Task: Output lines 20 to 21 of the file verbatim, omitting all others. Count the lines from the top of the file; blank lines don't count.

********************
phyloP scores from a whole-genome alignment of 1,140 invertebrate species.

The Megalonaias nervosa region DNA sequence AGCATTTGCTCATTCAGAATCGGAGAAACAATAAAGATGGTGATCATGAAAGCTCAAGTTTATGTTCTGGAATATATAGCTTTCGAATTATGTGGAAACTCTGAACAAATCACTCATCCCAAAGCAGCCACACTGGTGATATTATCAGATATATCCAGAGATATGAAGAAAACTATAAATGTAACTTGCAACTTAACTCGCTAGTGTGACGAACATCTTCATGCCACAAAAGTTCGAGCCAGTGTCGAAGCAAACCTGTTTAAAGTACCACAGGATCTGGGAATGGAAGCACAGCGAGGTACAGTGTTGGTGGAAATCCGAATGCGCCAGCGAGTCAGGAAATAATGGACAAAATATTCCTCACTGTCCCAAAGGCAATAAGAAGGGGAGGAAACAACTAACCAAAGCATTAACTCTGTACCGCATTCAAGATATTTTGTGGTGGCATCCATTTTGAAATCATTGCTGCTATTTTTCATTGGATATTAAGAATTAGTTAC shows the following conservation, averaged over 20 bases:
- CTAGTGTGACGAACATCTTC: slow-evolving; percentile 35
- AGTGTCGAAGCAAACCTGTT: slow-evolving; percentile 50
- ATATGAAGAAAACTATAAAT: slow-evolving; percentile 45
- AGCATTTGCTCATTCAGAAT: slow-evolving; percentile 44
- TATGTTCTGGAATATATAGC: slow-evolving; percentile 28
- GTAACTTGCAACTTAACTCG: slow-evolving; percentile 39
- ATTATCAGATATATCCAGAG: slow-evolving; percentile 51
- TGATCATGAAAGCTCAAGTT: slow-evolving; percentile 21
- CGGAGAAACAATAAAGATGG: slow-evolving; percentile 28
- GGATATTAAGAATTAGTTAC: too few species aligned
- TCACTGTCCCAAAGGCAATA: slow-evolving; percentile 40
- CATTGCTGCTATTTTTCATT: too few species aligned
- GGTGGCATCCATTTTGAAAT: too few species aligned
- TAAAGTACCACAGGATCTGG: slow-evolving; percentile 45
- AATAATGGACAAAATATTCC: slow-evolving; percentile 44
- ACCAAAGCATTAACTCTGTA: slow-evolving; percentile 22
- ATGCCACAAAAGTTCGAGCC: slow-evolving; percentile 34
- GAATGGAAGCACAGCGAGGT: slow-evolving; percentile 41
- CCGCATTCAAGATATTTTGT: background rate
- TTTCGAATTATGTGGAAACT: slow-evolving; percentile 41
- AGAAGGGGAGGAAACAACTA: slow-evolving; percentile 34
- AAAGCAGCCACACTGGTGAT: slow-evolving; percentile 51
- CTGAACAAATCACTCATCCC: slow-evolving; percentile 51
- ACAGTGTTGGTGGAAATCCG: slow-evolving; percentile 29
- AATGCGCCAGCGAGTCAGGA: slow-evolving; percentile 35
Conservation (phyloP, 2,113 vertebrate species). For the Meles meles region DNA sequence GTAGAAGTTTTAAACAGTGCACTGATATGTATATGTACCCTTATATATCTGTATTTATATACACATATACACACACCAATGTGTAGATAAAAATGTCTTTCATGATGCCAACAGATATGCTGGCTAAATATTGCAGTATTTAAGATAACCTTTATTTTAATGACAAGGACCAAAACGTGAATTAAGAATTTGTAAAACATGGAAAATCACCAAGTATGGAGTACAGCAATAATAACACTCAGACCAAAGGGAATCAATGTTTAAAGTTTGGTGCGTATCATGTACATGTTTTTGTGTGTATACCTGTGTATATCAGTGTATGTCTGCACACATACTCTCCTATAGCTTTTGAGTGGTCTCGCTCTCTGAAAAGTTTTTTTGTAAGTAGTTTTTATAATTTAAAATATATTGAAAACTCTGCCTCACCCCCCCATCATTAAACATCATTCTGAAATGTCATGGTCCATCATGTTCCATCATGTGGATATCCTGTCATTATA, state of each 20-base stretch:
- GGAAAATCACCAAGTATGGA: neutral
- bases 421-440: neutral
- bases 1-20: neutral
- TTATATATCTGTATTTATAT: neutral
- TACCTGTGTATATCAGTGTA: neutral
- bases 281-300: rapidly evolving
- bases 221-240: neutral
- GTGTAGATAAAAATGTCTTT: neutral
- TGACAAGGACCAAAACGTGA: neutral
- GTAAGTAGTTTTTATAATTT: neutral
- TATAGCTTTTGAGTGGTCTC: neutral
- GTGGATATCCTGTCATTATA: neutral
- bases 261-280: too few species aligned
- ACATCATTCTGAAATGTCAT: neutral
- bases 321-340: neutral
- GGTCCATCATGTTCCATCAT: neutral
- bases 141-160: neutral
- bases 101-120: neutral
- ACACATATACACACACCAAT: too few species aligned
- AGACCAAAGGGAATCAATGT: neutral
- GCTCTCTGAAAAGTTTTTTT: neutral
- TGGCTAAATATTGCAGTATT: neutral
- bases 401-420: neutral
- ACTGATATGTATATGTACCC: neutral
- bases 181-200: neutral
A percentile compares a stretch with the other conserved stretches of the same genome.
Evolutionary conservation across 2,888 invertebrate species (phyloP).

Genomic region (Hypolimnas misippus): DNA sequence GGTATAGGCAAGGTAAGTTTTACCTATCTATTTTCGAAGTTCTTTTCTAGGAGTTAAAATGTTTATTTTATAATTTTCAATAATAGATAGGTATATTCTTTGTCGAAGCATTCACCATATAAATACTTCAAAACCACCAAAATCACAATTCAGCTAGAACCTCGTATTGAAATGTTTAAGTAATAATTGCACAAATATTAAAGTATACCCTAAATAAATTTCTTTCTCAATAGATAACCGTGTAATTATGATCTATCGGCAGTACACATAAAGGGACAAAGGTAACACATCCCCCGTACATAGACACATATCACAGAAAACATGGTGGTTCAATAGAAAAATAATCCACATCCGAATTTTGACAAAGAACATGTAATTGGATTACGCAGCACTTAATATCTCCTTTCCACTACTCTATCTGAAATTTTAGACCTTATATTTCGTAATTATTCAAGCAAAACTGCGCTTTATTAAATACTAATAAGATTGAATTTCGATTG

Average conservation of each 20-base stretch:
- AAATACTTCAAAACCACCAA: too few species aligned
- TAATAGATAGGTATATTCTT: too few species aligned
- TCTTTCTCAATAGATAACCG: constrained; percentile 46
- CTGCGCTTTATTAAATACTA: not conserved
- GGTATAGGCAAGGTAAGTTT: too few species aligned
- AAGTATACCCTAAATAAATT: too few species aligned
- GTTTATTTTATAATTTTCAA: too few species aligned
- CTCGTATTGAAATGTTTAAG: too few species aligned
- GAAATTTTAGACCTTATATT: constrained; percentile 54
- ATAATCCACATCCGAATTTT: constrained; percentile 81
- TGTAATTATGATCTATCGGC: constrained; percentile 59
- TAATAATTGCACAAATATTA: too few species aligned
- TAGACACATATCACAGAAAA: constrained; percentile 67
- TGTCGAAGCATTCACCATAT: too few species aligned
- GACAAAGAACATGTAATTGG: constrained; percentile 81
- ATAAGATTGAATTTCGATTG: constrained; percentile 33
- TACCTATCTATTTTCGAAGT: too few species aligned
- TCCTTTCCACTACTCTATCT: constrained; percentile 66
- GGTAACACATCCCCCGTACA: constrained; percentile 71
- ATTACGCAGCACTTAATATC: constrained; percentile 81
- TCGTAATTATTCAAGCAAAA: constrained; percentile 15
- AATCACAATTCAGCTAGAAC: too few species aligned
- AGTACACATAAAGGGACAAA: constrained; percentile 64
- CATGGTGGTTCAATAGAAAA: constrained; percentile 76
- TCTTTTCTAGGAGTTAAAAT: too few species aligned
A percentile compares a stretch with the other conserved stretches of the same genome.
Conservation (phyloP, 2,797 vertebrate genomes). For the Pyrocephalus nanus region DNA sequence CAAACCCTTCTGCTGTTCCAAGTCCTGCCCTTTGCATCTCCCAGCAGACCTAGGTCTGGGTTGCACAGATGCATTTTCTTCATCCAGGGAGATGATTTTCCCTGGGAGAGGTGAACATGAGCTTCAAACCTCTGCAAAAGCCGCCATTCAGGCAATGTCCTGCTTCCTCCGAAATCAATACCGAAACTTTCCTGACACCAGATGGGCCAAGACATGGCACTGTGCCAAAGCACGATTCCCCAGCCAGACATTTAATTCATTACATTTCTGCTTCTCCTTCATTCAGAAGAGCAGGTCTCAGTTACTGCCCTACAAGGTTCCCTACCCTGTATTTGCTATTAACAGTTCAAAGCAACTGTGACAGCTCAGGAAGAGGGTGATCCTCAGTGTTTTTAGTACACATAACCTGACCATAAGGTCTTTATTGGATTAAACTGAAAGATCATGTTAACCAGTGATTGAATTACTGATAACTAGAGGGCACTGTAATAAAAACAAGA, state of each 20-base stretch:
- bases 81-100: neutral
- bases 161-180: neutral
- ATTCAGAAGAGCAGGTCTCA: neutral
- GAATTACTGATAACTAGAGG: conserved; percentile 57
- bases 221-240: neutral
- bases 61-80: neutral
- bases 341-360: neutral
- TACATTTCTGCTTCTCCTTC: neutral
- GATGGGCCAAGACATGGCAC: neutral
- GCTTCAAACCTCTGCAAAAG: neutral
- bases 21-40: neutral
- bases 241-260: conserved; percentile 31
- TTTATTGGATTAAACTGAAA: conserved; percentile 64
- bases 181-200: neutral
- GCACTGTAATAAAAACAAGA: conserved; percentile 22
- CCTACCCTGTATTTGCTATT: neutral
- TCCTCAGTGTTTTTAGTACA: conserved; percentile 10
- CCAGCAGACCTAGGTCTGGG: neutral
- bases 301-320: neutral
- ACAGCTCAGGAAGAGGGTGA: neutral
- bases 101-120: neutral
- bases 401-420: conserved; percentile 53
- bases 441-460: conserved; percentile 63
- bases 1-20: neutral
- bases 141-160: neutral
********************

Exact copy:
- GAATGGAAGCACAGCGAGGT: slow-evolving; percentile 41
- CCGCATTCAAGATATTTTGT: background rate